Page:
Vasily Merkushev - stock.adobe.c

Prioritise automated hardening over traditional cyber controls, says report

A report from strategic risk specialist Marsh McLennan advises security buyers to funnel their budgets towards automated cyber security hardening techniques, saying they have a much better chance of reducing risk in a meaningful way

Endpoint detection and response (EDR), multifactor authentication (MFA) and privileged access management (PAM) have long been the three tools most commonly required by cyber insurers when issuing policies, but a report compiled by the Cyber Risk Analytics Centre at professional services firm Marsh McLennan suggests that automated hardening techniques are more effective than traditional tools by some margin.

The report directly links the key cyber controls that insurers demand are put in place prior to issuing a policy to a reduced chance of a cyber incident, and by assessing the relative effectiveness of each, Marsh McLennan’s analysts believe organisations can better allocate their scarce resources to the most effective tools, better position their risk with insurers and ultimately improve their overall resilience.

“All of the key controls in our study are well-known best practices, commonly required by underwriters to obtain cyber insurance. However, many organisations are unsure which controls to adopt and rely on expert opinions rather than data to make decisions,” said Tom Reagan, US and Canada cyber practice leader at Marsh McLennan.

“Our research provides organisations the data they need to more effectively direct cyber security investments, which in turn helps favourably position them during the cyber insurance underwriting process. It is another step toward building not only a more resilient cyber insurance market, but also a more cyber resilient economy.”

The report data comprises Marsh McLennan’s own cyber claims dataset, and the results of a series of cyber security self-assessment questionnaires completed by its US and Canadian customers.

Based on the correlation between the two datasets, it was able to assign a “signal strength” metric to each control method – the higher the metric, the greater impact the control method has on decreasing the likelihood of an incident.

It found that organisations that used automated hardening techniques that apply baseline security configurations to system components such as servers and operating systems were six times less likely to experience a cyber incident than those that did not. Such techniques include, for example, implementing Active Directory (AD) group policies to enforce and redeploy configuration settings to systems.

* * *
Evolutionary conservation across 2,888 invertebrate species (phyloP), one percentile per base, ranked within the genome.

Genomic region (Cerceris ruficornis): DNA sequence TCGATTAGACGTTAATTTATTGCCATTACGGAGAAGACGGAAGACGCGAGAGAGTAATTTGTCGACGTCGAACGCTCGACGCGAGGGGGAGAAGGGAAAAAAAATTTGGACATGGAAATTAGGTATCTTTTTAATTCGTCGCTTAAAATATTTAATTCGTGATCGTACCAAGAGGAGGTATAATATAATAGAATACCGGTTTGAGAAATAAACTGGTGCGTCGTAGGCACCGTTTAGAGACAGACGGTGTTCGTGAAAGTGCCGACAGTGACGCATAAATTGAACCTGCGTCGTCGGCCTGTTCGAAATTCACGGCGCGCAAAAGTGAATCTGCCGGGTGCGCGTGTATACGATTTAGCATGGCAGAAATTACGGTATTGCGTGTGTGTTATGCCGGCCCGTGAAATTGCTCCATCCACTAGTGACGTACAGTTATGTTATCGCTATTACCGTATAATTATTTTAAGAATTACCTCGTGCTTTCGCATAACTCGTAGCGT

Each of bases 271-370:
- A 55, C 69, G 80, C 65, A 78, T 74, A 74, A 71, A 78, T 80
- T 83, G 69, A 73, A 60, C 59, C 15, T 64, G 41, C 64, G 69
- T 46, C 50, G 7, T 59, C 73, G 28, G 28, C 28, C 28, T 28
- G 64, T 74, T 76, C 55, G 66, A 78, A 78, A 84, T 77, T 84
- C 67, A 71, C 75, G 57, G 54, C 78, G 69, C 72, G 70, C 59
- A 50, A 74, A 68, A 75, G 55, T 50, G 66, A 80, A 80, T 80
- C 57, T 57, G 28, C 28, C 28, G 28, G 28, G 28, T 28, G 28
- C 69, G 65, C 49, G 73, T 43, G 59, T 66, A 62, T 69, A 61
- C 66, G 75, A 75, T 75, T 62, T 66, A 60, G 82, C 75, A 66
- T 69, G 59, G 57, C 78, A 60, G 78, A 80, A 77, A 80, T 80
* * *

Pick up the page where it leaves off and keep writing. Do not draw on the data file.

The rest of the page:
Marsh McLennan said this was something of a surprise given the emphasis put on EDR, MFA and PAM, and while such tools remain important and useful, the report also revealed some insight into how they stack up in reality.

MFA, for example, only really works when in place for all critical and sensitive data, across all possible remote login accesses, and all possible admin account accesses, and even so, organisations that implement it this broadly (which not all do) are only 1.4 times less likely to experience a successful cyber attack. The report authors said this clearly showed the benefits of a defence-in-depth approach to cyber security, rather than haphazardly implementing tools in some instances but not others.

Prompt patching: a path to protection

Conversely, patching high-severity vulnerabilities – those with a high CVSS score of between seven and 8.9 – within a seven-day window was markedly more effective than expected, decreasing the probability of experiencing a cyber incident by a factor of two, and yet only 24% of organisations that responded to the questionnaires were doing this.

It said organisations that implement improved patching policies stood a good chance of not only increasing their own resilience, but in comparing favourably against others, could make themselves a much more attractive risk to cyber insurers.

Note, however, that prompt patching of vulnerabilities with severe CVSS scores of nine and up were less effective at reducing the likelihood of a successful incident – likely because threat actors are much quicker to exploit them.

The most effective controls out of the 12 studied were:

  • Hardening techniques, which reduced the likelihood of a successful cyber incident 5.58 times;
  • PAM, which reduced the likelihood 2.92 times;
  • EDR, which reduced the likelihood 2.23 times;
  • Logging and monitoring through a security operations centre (SOC) or managed services provider (MSP), which reduced the likelihood 2.19 times;
  • Patching high-severity vulnerabilities, which reduced the likelihood 2.19 times.

Some of the less impactful controls, besides MFA, included cyber security training initiatives and email filtering.

Marsh McLennan’s full report can be downloaded here.

Read more about security buying decisions

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  • The majority of cyber security purchasing decisions are made without proper insight into the attackers organisations are facing, according to a Mandiant report.
  • Faced with a global recession next year, security buyers should try to direct investment towards technology that protects customer-facing and revenue-generating workloads, say analysts.

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